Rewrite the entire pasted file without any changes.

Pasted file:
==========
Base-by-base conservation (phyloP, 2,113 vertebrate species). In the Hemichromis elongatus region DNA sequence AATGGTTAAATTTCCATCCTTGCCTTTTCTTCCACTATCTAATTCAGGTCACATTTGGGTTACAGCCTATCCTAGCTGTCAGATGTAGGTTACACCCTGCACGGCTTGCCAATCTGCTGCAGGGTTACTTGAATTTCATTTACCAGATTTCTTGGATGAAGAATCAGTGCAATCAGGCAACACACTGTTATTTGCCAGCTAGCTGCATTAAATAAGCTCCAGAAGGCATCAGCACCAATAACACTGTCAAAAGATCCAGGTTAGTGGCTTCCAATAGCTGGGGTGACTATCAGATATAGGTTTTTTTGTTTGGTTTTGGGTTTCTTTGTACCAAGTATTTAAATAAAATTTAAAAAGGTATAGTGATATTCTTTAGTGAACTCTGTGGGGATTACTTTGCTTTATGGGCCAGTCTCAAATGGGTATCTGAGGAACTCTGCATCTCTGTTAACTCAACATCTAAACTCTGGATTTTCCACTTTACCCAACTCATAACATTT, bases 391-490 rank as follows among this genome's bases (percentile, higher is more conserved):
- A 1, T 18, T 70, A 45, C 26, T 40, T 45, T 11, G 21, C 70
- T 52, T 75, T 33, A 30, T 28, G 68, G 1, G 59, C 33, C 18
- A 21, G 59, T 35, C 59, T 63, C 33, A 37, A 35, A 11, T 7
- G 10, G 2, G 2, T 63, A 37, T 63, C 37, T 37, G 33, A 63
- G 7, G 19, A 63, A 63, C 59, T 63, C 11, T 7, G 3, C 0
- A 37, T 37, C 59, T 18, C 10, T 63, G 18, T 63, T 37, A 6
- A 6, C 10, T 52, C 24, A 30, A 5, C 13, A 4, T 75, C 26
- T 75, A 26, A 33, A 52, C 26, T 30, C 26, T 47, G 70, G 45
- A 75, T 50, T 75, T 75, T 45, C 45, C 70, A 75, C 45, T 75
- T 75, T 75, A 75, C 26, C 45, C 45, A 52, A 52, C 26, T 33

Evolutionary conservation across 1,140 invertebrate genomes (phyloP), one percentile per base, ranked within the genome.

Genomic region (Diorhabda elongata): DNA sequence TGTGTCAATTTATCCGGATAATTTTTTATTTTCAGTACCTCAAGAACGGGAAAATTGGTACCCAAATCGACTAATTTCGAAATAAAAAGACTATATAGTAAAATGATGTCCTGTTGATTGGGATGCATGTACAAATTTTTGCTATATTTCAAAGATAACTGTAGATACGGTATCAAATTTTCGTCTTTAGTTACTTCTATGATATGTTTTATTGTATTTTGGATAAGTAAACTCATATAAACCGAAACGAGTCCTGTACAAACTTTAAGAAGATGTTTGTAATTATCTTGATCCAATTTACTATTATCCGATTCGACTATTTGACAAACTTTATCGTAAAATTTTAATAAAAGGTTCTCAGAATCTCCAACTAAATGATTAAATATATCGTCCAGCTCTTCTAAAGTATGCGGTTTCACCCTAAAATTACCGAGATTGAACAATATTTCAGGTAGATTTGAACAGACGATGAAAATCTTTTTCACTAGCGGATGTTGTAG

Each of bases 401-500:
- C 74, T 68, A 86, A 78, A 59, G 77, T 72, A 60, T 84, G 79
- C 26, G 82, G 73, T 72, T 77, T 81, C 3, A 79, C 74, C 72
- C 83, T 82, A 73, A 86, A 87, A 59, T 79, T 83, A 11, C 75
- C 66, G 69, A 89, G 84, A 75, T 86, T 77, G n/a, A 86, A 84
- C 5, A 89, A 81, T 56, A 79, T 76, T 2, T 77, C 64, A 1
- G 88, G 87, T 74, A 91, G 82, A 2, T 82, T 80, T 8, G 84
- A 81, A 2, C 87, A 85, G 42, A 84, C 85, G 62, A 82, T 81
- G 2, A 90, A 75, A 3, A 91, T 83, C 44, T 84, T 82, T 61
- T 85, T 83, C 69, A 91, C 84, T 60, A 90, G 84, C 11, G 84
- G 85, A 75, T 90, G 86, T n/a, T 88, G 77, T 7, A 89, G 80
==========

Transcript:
Base-by-base conservation (phyloP, 2,113 vertebrate species). In the Hemichromis elongatus region DNA sequence AATGGTTAAATTTCCATCCTTGCCTTTTCTTCCACTATCTAATTCAGGTCACATTTGGGTTACAGCCTATCCTAGCTGTCAGATGTAGGTTACACCCTGCACGGCTTGCCAATCTGCTGCAGGGTTACTTGAATTTCATTTACCAGATTTCTTGGATGAAGAATCAGTGCAATCAGGCAACACACTGTTATTTGCCAGCTAGCTGCATTAAATAAGCTCCAGAAGGCATCAGCACCAATAACACTGTCAAAAGATCCAGGTTAGTGGCTTCCAATAGCTGGGGTGACTATCAGATATAGGTTTTTTTGTTTGGTTTTGGGTTTCTTTGTACCAAGTATTTAAATAAAATTTAAAAAGGTATAGTGATATTCTTTAGTGAACTCTGTGGGGATTACTTTGCTTTATGGGCCAGTCTCAAATGGGTATCTGAGGAACTCTGCATCTCTGTTAACTCAACATCTAAACTCTGGATTTTCCACTTTACCCAACTCATAACATTT, bases 391-490 rank as follows among this genome's bases (percentile, higher is more conserved):
- A 1, T 18, T 70, A 45, C 26, T 40, T 45, T 11, G 21, C 70
- T 52, T 75, T 33, A 30, T 28, G 68, G 1, G 59, C 33, C 18
- A 21, G 59, T 35, C 59, T 63, C 33, A 37, A 35, A 11, T 7
- G 10, G 2, G 2, T 63, A 37, T 63, C 37, T 37, G 33, A 63
- G 7, G 19, A 63, A 63, C 59, T 63, C 11, T 7, G 3, C 0
- A 37, T 37, C 59, T 18, C 10, T 63, G 18, T 63, T 37, A 6
- A 6, C 10, T 52, C 24, A 30, A 5, C 13, A 4, T 75, C 26
- T 75, A 26, A 33, A 52, C 26, T 30, C 26, T 47, G 70, G 45
- A 75, T 50, T 75, T 75, T 45, C 45, C 70, A 75, C 45, T 75
- T 75, T 75, A 75, C 26, C 45, C 45, A 52, A 52, C 26, T 33

Evolutionary conservation across 1,140 invertebrate genomes (phyloP), one percentile per base, ranked within the genome.

Genomic region (Diorhabda elongata): DNA sequence TGTGTCAATTTATCCGGATAATTTTTTATTTTCAGTACCTCAAGAACGGGAAAATTGGTACCCAAATCGACTAATTTCGAAATAAAAAGACTATATAGTAAAATGATGTCCTGTTGATTGGGATGCATGTACAAATTTTTGCTATATTTCAAAGATAACTGTAGATACGGTATCAAATTTTCGTCTTTAGTTACTTCTATGATATGTTTTATTGTATTTTGGATAAGTAAACTCATATAAACCGAAACGAGTCCTGTACAAACTTTAAGAAGATGTTTGTAATTATCTTGATCCAATTTACTATTATCCGATTCGACTATTTGACAAACTTTATCGTAAAATTTTAATAAAAGGTTCTCAGAATCTCCAACTAAATGATTAAATATATCGTCCAGCTCTTCTAAAGTATGCGGTTTCACCCTAAAATTACCGAGATTGAACAATATTTCAGGTAGATTTGAACAGACGATGAAAATCTTTTTCACTAGCGGATGTTGTAG

Each of bases 401-500:
- C 74, T 68, A 86, A 78, A 59, G 77, T 72, A 60, T 84, G 79
- C 26, G 82, G 73, T 72, T 77, T 81, C 3, A 79, C 74, C 72
- C 83, T 82, A 73, A 86, A 87, A 59, T 79, T 83, A 11, C 75
- C 66, G 69, A 89, G 84, A 75, T 86, T 77, G n/a, A 86, A 84
- C 5, A 89, A 81, T 56, A 79, T 76, T 2, T 77, C 64, A 1
- G 88, G 87, T 74, A 91, G 82, A 2, T 82, T 80, T 8, G 84
- A 81, A 2, C 87, A 85, G 42, A 84, C 85, G 62, A 82, T 81
- G 2, A 90, A 75, A 3, A 91, T 83, C 44, T 84, T 82, T 61
- T 85, T 83, C 69, A 91, C 84, T 60, A 90, G 84, C 11, G 84
- G 85, A 75, T 90, G 86, T n/a, T 88, G 77, T 7, A 89, G 80